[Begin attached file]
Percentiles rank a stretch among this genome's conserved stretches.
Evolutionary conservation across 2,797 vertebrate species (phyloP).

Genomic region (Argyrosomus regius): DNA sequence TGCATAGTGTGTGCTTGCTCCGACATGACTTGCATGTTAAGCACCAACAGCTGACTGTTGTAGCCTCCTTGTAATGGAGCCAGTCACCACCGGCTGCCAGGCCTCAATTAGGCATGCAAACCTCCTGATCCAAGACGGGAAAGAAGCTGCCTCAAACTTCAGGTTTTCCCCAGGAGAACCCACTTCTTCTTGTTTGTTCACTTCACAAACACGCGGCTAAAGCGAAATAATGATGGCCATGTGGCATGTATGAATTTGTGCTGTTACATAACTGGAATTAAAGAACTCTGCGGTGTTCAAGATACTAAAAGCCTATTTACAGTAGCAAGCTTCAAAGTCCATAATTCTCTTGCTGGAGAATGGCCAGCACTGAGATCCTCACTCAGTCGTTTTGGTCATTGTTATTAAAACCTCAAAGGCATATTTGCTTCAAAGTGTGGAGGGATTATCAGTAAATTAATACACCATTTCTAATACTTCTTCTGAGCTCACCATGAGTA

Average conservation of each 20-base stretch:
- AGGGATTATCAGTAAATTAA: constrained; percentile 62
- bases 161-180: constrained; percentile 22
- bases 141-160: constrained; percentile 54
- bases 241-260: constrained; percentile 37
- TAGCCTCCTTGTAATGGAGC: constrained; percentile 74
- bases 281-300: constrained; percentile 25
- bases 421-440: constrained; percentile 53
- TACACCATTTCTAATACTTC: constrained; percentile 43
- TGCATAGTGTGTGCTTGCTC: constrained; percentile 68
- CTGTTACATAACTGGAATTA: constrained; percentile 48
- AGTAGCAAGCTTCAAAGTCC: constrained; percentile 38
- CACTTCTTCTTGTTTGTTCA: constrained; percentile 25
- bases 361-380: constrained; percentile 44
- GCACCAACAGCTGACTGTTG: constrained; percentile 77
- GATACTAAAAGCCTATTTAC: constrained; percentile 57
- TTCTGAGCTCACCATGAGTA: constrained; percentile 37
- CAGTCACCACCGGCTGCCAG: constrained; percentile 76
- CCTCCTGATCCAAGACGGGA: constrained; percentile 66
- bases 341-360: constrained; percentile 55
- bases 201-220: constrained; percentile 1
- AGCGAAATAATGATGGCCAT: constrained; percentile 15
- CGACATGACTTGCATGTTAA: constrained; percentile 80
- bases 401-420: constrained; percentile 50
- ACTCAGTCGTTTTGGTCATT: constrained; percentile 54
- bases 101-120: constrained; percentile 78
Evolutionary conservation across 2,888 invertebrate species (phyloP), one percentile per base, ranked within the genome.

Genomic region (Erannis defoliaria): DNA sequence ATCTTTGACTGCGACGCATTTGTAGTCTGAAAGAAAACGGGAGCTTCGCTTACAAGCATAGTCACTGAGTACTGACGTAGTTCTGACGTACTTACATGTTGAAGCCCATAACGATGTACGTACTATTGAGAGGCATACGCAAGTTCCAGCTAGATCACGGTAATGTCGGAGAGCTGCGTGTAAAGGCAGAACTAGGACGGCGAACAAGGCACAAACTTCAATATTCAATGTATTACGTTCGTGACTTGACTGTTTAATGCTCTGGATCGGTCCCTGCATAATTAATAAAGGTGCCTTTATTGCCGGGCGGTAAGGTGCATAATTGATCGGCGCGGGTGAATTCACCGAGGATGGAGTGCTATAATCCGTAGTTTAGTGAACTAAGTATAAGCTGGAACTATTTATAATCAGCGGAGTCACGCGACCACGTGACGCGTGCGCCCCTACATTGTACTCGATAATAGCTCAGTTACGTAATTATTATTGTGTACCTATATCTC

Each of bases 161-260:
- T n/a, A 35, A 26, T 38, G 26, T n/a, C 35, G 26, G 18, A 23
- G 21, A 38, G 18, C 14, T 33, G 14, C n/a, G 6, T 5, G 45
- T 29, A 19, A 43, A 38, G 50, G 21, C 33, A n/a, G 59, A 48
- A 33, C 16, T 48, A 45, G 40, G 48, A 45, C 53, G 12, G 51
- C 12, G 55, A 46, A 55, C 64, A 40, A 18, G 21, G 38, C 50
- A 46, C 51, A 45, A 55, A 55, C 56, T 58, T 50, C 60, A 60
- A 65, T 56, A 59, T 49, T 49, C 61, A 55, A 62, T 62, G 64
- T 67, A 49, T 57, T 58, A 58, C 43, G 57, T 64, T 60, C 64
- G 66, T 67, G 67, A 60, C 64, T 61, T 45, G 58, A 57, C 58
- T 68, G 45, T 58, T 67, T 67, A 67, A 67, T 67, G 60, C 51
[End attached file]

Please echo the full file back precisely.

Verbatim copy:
Percentiles rank a stretch among this genome's conserved stretches.
Evolutionary conservation across 2,797 vertebrate species (phyloP).

Genomic region (Argyrosomus regius): DNA sequence TGCATAGTGTGTGCTTGCTCCGACATGACTTGCATGTTAAGCACCAACAGCTGACTGTTGTAGCCTCCTTGTAATGGAGCCAGTCACCACCGGCTGCCAGGCCTCAATTAGGCATGCAAACCTCCTGATCCAAGACGGGAAAGAAGCTGCCTCAAACTTCAGGTTTTCCCCAGGAGAACCCACTTCTTCTTGTTTGTTCACTTCACAAACACGCGGCTAAAGCGAAATAATGATGGCCATGTGGCATGTATGAATTTGTGCTGTTACATAACTGGAATTAAAGAACTCTGCGGTGTTCAAGATACTAAAAGCCTATTTACAGTAGCAAGCTTCAAAGTCCATAATTCTCTTGCTGGAGAATGGCCAGCACTGAGATCCTCACTCAGTCGTTTTGGTCATTGTTATTAAAACCTCAAAGGCATATTTGCTTCAAAGTGTGGAGGGATTATCAGTAAATTAATACACCATTTCTAATACTTCTTCTGAGCTCACCATGAGTA

Average conservation of each 20-base stretch:
- AGGGATTATCAGTAAATTAA: constrained; percentile 62
- bases 161-180: constrained; percentile 22
- bases 141-160: constrained; percentile 54
- bases 241-260: constrained; percentile 37
- TAGCCTCCTTGTAATGGAGC: constrained; percentile 74
- bases 281-300: constrained; percentile 25
- bases 421-440: constrained; percentile 53
- TACACCATTTCTAATACTTC: constrained; percentile 43
- TGCATAGTGTGTGCTTGCTC: constrained; percentile 68
- CTGTTACATAACTGGAATTA: constrained; percentile 48
- AGTAGCAAGCTTCAAAGTCC: constrained; percentile 38
- CACTTCTTCTTGTTTGTTCA: constrained; percentile 25
- bases 361-380: constrained; percentile 44
- GCACCAACAGCTGACTGTTG: constrained; percentile 77
- GATACTAAAAGCCTATTTAC: constrained; percentile 57
- TTCTGAGCTCACCATGAGTA: constrained; percentile 37
- CAGTCACCACCGGCTGCCAG: constrained; percentile 76
- CCTCCTGATCCAAGACGGGA: constrained; percentile 66
- bases 341-360: constrained; percentile 55
- bases 201-220: constrained; percentile 1
- AGCGAAATAATGATGGCCAT: constrained; percentile 15
- CGACATGACTTGCATGTTAA: constrained; percentile 80
- bases 401-420: constrained; percentile 50
- ACTCAGTCGTTTTGGTCATT: constrained; percentile 54
- bases 101-120: constrained; percentile 78
Evolutionary conservation across 2,888 invertebrate species (phyloP), one percentile per base, ranked within the genome.

Genomic region (Erannis defoliaria): DNA sequence ATCTTTGACTGCGACGCATTTGTAGTCTGAAAGAAAACGGGAGCTTCGCTTACAAGCATAGTCACTGAGTACTGACGTAGTTCTGACGTACTTACATGTTGAAGCCCATAACGATGTACGTACTATTGAGAGGCATACGCAAGTTCCAGCTAGATCACGGTAATGTCGGAGAGCTGCGTGTAAAGGCAGAACTAGGACGGCGAACAAGGCACAAACTTCAATATTCAATGTATTACGTTCGTGACTTGACTGTTTAATGCTCTGGATCGGTCCCTGCATAATTAATAAAGGTGCCTTTATTGCCGGGCGGTAAGGTGCATAATTGATCGGCGCGGGTGAATTCACCGAGGATGGAGTGCTATAATCCGTAGTTTAGTGAACTAAGTATAAGCTGGAACTATTTATAATCAGCGGAGTCACGCGACCACGTGACGCGTGCGCCCCTACATTGTACTCGATAATAGCTCAGTTACGTAATTATTATTGTGTACCTATATCTC

Each of bases 161-260:
- T n/a, A 35, A 26, T 38, G 26, T n/a, C 35, G 26, G 18, A 23
- G 21, A 38, G 18, C 14, T 33, G 14, C n/a, G 6, T 5, G 45
- T 29, A 19, A 43, A 38, G 50, G 21, C 33, A n/a, G 59, A 48
- A 33, C 16, T 48, A 45, G 40, G 48, A 45, C 53, G 12, G 51
- C 12, G 55, A 46, A 55, C 64, A 40, A 18, G 21, G 38, C 50
- A 46, C 51, A 45, A 55, A 55, C 56, T 58, T 50, C 60, A 60
- A 65, T 56, A 59, T 49, T 49, C 61, A 55, A 62, T 62, G 64
- T 67, A 49, T 57, T 58, A 58, C 43, G 57, T 64, T 60, C 64
- G 66, T 67, G 67, A 60, C 64, T 61, T 45, G 58, A 57, C 58
- T 68, G 45, T 58, T 67, T 67, A 67, A 67, T 67, G 60, C 51